How soon is too soon to celebrate?

Ashlee Morales

Every year, the holiday season seems to come earlier. I mean, somehow, celebrating Christmas from Nov. 1 through Dec. 25 has become commonplace. Don’t get me wrong, I love the holiday season, but I think it’s become less of a magical time of year and more of an in-your-face cycle of advertisements and seasonal discounts.

Halloween comes with so much excitement and anticipation. Every year, making Halloween plans creates so much enthusiasm. Friends talk for weeks about what to dress up as and where to go to celebrate; couples plan impressive costumes that rub in the fact that you’re single, and we spend multiple days and nights in costumes doing silly things you can permissibly do only during Halloween.

Once Nov. 1 rolls around, it’s like someone hits the fast-forward button. Suddenly, I have some neighbors with faux spider webs still on their bushes and others with candy cane lights already outside their doors.

Without any time to mourn the end of Halloween, peppermint mochas and Christmas songs are everywhere. It all just seems a little forced; I haven’t even had time to buy discounted Halloween candy.

I don’t want to jump straight from Halloween costumes to Christmas music because Christmas is the last thing on my mind. I need to mentally prepare for interactions with distant relatives whose names I can’t remember.

November always signals a stressful time in the semester. It’s the month where you realize everything is coming down to the wire and big deadlines seem to start approaching at a quicker rate.

But despite all of the stress and long to-do lists, November offers the promise of good food and family time in the form of Thanksgiving dinner.

The short break that comes with Thanksgiving serves as a light at the end of the tunnel and provides students something to look forward to. Unfortunately, Thanksgiving is even shorter lived than Halloween. Due to early Black Friday sales, family members start leaving the dinner table before dessert is even served.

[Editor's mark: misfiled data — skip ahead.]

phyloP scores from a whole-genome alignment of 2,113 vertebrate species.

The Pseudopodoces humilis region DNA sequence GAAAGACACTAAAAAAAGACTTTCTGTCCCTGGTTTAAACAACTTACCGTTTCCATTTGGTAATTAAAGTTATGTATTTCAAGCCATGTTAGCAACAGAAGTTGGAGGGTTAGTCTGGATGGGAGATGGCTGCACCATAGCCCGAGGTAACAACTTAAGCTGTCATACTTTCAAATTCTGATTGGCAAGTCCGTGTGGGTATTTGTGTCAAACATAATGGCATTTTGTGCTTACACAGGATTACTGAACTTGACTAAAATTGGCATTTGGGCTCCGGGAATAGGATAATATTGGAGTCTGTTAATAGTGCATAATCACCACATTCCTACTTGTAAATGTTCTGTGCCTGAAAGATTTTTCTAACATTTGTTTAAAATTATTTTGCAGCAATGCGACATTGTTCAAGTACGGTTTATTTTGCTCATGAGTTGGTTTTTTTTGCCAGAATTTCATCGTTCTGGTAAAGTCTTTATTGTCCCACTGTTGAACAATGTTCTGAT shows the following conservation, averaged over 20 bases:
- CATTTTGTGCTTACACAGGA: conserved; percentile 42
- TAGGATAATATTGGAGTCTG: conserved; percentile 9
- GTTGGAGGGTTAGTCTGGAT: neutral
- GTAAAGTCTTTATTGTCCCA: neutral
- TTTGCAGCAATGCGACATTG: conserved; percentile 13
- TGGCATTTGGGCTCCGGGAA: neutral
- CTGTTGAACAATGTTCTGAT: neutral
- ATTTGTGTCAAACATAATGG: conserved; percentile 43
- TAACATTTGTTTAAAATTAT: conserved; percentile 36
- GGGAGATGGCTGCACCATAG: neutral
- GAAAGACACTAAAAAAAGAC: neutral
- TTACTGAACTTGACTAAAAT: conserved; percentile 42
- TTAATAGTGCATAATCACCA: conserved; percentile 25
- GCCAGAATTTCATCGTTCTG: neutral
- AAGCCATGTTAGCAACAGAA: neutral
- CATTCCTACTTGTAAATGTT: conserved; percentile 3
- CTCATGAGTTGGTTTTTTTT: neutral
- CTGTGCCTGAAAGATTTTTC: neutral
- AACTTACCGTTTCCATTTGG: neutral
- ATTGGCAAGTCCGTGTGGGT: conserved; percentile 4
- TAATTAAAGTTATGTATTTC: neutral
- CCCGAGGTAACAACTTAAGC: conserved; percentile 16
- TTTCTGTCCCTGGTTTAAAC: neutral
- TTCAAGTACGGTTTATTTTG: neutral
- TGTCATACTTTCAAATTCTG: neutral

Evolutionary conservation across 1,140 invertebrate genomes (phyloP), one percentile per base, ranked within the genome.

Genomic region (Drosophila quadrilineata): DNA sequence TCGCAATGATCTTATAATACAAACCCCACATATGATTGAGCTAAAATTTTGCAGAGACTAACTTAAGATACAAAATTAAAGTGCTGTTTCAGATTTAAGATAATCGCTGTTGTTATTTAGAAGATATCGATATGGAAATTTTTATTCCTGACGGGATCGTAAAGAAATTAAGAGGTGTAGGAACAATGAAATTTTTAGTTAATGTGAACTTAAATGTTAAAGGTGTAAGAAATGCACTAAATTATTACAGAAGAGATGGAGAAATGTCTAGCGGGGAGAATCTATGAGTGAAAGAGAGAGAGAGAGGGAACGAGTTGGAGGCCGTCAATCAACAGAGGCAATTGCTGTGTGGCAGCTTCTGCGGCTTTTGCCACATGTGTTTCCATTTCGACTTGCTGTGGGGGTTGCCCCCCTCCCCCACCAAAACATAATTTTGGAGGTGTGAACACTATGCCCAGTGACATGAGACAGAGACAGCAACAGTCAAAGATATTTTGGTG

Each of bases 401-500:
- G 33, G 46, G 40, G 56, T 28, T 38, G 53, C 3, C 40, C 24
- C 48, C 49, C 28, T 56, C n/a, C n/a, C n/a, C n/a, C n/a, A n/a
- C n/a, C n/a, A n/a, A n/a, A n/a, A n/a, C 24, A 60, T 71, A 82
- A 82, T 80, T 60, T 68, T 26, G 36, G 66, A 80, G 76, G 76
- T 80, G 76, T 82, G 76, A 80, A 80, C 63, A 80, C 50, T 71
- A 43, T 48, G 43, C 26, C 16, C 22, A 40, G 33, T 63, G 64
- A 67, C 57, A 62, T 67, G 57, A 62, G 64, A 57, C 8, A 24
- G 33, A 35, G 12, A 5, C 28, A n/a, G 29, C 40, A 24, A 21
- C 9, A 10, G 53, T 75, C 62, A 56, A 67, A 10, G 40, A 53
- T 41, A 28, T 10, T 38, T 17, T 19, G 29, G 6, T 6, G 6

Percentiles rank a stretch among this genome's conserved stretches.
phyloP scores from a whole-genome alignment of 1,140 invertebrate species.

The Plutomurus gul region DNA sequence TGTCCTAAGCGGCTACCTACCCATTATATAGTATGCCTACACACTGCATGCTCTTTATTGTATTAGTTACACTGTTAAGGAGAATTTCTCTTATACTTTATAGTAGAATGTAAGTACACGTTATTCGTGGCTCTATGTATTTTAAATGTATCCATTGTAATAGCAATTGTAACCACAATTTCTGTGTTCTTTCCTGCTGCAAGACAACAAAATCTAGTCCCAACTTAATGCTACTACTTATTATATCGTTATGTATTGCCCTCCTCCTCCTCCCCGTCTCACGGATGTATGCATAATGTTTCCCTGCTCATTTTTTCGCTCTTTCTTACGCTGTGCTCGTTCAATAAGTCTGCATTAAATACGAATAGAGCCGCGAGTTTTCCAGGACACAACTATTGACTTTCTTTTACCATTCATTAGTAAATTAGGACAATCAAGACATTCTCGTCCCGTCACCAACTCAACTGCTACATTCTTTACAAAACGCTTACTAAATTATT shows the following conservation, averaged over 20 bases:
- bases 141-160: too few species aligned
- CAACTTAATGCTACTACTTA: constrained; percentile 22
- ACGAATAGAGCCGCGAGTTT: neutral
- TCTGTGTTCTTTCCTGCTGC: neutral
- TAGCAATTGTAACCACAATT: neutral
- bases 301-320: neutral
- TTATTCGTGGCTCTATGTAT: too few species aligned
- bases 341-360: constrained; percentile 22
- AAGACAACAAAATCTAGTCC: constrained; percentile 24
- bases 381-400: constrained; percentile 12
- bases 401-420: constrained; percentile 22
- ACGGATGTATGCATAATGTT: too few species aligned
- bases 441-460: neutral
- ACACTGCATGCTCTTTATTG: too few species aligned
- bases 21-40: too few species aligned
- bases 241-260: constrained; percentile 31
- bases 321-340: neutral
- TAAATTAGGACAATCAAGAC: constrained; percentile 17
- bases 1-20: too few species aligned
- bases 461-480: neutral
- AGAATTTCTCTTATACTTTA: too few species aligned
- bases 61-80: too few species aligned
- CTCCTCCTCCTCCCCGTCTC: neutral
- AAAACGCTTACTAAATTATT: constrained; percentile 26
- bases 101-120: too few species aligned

In recent years, big stores such as Walmart, Target and Best Buy have begun opening their doors to shoppers on Thanksgiving Day. These stores are closed during the day to observe the holiday but open their doors as early as 3 p.m. to shoppers hoping, to score a deal—and these deals are advertised all month long.

Gobble, gooble
Gobble, gooble

Black Friday is easily my least favorite part of the holiday season. Its increasing takeover of Thanksgiving Day pits the importance of family against the impulse to catch a good deal. It makes sense that the day after Thanksgiving signals the unofficial beginning of the holiday shopping season, but can we at least keep it confined to the day after?

I love the lights and decorations as much as anyone else, but everything should come in its own time. We need to enjoy each holiday as it comes (especially the ones involving pie) and definitely wait until after Thanksgiving before we start with the Christmas decorations.